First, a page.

I’m reblogging this for various reasons. Here’s what I just said in a comment on it:
Can’t disagree. Have said similar. My slogan: ‘through play we become human’ was intended to encompass a lot of what you have glidden over. Or overflown.
Through play we become human*.
This sentence implies that without play we won’t become human, as noted by two Browns. Stuart Brown on psychopaths and Fraser on Romanian orphans. It implies that play is a process, not a goal. It implies that play is an inescapable part of all of us.
Except the ones that didn’t get to play enough…
It implies that becoming human doesn’t just happen, like getting older; but rather, it is dependent on… Well it doesn’t say.
It’s only one little sentence, give it a break, it is working very hard for a little sentence. My little sentence. C’m’ere, little sentence, I’m going to give you a big hug!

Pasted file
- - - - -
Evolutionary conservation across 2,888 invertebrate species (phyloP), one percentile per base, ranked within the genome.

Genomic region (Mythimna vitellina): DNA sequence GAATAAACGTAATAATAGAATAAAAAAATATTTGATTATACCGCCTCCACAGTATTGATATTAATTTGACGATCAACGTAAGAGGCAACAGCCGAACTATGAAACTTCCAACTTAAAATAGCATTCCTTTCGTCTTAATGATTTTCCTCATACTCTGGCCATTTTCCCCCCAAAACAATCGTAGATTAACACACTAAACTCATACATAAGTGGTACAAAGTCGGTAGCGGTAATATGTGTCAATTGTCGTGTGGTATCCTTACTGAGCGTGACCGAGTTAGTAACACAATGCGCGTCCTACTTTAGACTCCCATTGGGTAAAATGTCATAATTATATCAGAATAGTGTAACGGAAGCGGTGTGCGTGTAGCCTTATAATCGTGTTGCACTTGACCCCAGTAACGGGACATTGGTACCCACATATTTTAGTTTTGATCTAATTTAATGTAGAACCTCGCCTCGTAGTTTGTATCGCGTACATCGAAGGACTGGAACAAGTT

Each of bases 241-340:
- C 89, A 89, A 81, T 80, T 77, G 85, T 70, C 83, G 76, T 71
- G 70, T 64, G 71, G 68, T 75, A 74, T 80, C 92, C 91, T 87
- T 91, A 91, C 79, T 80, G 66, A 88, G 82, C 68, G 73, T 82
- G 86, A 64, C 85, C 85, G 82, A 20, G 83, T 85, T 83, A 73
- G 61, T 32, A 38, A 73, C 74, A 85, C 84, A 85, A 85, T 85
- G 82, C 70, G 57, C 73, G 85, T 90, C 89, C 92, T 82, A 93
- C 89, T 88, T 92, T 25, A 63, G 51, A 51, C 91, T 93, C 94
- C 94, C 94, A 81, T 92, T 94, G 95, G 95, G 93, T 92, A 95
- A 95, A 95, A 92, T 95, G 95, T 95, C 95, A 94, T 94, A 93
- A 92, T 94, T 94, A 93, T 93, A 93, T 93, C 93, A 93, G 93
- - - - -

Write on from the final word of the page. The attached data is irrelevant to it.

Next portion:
*Said in a piece in this book, co-authored with the inevitable Penny Wilson and the inestimable and underrated Mo Palmer. The piece, not the book.
I really am growing very tired of the constant over-emphasis, in the proclamations of adults in general, that ‘play aids children’s learning’, or variations on the theme (‘play reduces obesity’, ‘play aids social skills’, ‘play teaches children right from wrong’, and so on). What is consistently missed in all this ‘be a better person’ rhetoric is the whole experience of being a child. If, firstly, in the case of playwork (though not too overwhelmed by the above notions), the sector takes pride (and yes, pride before a fall) in being ‘the only adults in the children’s workforce who try to see things from the child’s perspective’ (as I was taught), then there should be a lot more discussion on ‘trying to see things from the child’s perspective’ going on.
The playwork sector aside, I sometimes find it difficult to understand why any given adult can’t understand the very simple fact…
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